In 1995 while visiting Toronto on business, the author, an MBA consultant to Fortune 500 companies, found herself questioning her lifestyle while attempting to unwind in a sauna. The out-of-body experience that occurred—her first and only such experience—made her feel alone. Johnson reached out to the light, asking “take me now.”
Even if her request meant death, Johnson knew she needed to make some changes in her life. Instead of death, she faced “a review of my life, as if I was in a movie theatre.” A voice, “without judgment,” came to her telling her the ways in which she “could have chosen to be better.” Choosing to baptize herself, Johnson went back to her hotel room with “an incredible urge to type.” Energy came to her in the form of the “punctuated letters” she shares on these CDs, and led her to use her formidable verbal and dramatic gifts, which she had fostered for her consulting work, to form a ministry designed to lead others to the Spirit.
Johnson, who describes herself as “linguistically oriented,” loves the sound of words. She understands that the Spirit comes to individuals in the ways those individuals relate to the Spirit. For her, the Spirit has always come in the form of passionate epistles; for others it may be through music, art, gardening, dance, or other venues. The individual must be open and vulnerable, willing to accept the power of “Yes!”
After her conversion, the Reverend Johnson founded Inner Light Ministries, an omnifaith spiritual community that has grown to more than 1,500 people in northern California. The ministry is dedicated to the belief that individuals have the capacity to shape and reshape personal relationships, social institutions, and global affairs. Johnson also fosters the belief in direct communication with God, believing it is possible for the layperson to have a personal relationship with the Spirit.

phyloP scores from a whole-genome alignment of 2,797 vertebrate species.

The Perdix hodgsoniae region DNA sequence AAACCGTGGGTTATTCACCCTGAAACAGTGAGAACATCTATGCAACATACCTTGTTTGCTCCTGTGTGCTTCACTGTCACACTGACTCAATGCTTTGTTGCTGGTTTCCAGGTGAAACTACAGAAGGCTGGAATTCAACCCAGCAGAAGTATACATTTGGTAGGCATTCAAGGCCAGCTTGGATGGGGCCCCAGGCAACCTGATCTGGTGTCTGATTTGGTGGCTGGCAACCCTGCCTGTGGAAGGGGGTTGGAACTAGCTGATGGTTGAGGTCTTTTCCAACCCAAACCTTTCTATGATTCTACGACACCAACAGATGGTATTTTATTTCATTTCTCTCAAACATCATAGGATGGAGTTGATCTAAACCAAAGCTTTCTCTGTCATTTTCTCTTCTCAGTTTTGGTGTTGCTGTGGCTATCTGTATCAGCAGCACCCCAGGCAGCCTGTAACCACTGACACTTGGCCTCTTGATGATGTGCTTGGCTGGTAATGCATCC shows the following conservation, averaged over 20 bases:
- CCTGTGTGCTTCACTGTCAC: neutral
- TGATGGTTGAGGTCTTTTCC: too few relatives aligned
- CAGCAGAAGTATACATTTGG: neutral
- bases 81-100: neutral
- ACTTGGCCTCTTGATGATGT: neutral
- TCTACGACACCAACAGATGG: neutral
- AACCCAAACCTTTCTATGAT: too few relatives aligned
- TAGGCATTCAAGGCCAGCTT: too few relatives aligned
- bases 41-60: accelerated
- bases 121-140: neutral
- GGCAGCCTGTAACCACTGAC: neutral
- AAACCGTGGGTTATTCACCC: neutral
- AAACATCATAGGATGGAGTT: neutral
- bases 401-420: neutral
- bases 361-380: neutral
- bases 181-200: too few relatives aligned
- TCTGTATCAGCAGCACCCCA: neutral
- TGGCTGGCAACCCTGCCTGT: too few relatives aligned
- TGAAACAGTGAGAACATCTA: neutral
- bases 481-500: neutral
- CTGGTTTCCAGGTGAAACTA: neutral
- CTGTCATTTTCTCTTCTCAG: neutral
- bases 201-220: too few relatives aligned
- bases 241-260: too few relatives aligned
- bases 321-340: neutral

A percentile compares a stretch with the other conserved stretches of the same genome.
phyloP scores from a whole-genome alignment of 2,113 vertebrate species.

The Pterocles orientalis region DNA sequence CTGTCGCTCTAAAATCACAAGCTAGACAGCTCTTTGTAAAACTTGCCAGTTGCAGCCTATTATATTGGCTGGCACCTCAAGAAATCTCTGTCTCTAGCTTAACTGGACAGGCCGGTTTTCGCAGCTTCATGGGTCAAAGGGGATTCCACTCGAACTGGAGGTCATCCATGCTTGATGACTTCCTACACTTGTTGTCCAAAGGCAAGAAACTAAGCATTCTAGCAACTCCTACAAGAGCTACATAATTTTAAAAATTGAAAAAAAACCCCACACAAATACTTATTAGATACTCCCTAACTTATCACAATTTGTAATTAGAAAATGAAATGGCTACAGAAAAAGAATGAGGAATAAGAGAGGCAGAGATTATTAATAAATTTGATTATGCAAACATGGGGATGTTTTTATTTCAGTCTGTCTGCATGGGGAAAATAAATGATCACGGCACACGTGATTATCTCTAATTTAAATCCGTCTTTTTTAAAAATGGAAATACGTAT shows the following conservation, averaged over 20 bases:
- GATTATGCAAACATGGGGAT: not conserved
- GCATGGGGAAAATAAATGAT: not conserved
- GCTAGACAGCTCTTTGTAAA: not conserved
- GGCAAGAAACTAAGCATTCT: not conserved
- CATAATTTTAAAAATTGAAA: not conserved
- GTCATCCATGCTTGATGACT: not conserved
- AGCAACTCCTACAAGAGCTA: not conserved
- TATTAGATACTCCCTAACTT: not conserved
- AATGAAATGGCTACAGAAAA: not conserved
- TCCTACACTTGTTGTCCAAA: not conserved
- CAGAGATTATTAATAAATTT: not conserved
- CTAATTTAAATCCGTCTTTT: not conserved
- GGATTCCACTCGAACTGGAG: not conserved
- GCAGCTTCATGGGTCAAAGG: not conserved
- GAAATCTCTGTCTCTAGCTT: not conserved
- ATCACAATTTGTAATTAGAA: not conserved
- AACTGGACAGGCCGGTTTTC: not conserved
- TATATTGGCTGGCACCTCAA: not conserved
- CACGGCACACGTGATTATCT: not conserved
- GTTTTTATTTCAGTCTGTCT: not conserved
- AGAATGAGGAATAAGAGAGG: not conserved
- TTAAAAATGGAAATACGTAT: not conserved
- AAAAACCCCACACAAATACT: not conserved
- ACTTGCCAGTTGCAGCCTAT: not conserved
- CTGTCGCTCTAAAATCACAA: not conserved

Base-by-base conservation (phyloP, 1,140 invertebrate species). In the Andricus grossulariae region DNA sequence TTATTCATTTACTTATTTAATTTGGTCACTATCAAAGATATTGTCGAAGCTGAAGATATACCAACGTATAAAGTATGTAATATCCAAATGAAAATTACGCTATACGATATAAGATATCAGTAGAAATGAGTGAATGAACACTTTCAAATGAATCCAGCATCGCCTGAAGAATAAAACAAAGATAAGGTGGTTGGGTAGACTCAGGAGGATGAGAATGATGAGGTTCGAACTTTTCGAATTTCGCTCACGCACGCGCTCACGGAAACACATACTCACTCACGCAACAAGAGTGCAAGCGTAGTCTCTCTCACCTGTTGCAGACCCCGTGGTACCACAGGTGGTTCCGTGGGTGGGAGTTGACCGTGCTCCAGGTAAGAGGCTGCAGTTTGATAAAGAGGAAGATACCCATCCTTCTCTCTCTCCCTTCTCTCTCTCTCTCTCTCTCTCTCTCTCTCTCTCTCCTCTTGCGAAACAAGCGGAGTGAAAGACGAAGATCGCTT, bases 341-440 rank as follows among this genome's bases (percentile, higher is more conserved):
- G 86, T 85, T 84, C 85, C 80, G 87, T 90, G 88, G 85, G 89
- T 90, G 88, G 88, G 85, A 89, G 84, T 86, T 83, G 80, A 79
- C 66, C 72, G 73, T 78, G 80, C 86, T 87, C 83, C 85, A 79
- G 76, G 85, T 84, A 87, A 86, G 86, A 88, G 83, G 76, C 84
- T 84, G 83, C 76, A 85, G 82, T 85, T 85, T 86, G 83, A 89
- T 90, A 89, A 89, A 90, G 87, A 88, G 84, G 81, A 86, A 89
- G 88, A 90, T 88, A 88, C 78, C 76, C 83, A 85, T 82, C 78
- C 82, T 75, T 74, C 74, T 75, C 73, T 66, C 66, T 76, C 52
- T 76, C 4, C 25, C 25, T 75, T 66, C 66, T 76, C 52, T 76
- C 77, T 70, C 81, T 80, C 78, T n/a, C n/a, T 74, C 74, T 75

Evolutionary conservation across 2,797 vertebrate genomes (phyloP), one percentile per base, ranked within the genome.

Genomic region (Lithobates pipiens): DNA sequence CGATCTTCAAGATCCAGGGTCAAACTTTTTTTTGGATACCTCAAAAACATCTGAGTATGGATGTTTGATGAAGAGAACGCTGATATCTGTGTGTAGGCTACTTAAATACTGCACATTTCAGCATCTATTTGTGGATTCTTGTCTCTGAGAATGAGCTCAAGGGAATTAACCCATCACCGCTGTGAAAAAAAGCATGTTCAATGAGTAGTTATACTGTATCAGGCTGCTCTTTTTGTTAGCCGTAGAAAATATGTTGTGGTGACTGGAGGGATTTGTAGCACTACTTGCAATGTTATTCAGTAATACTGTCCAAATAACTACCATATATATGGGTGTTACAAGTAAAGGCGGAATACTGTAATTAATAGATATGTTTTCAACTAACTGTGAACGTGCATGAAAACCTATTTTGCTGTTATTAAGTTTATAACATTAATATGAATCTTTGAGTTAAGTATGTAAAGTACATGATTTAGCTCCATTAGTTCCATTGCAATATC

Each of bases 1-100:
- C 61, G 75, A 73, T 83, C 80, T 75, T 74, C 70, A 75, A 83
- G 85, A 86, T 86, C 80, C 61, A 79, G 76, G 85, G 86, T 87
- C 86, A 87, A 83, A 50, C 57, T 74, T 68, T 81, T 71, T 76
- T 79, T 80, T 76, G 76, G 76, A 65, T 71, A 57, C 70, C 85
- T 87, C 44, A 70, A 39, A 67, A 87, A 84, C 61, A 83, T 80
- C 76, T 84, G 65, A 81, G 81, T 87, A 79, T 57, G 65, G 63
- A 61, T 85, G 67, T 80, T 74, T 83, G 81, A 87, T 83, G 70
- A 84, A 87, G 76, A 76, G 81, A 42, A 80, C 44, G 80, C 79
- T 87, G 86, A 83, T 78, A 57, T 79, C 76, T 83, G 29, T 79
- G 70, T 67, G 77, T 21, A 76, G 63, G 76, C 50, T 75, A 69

The fifty epistles included can be interpreted as a self-help guide to finding the sacred. Loosely organized into categories—Our Personal Connection to the Divine; Spiritual Identity; Principles in Action; and Room Enough for All—the letters encourage listeners to become more open to communion with God. Johnson explains how accepting “Yes” helps people become more compassionate, and how accepting the sacred can help people cope with the stresses of modernity.
Johnson’s reading style is lively and dramatic. She wisely includes the occasional homily and humorous anecdote into her retelling of her life and conversion story. The CDs are punctuated by music—a spiritual/blues fusion reminding the listener of Johnson’s roots. The author’s body of work—in books, television, and movies—has earned her a loyal following and The Sacred Yes seems likely to introduce her work to new fans while also pleasing her old fans.
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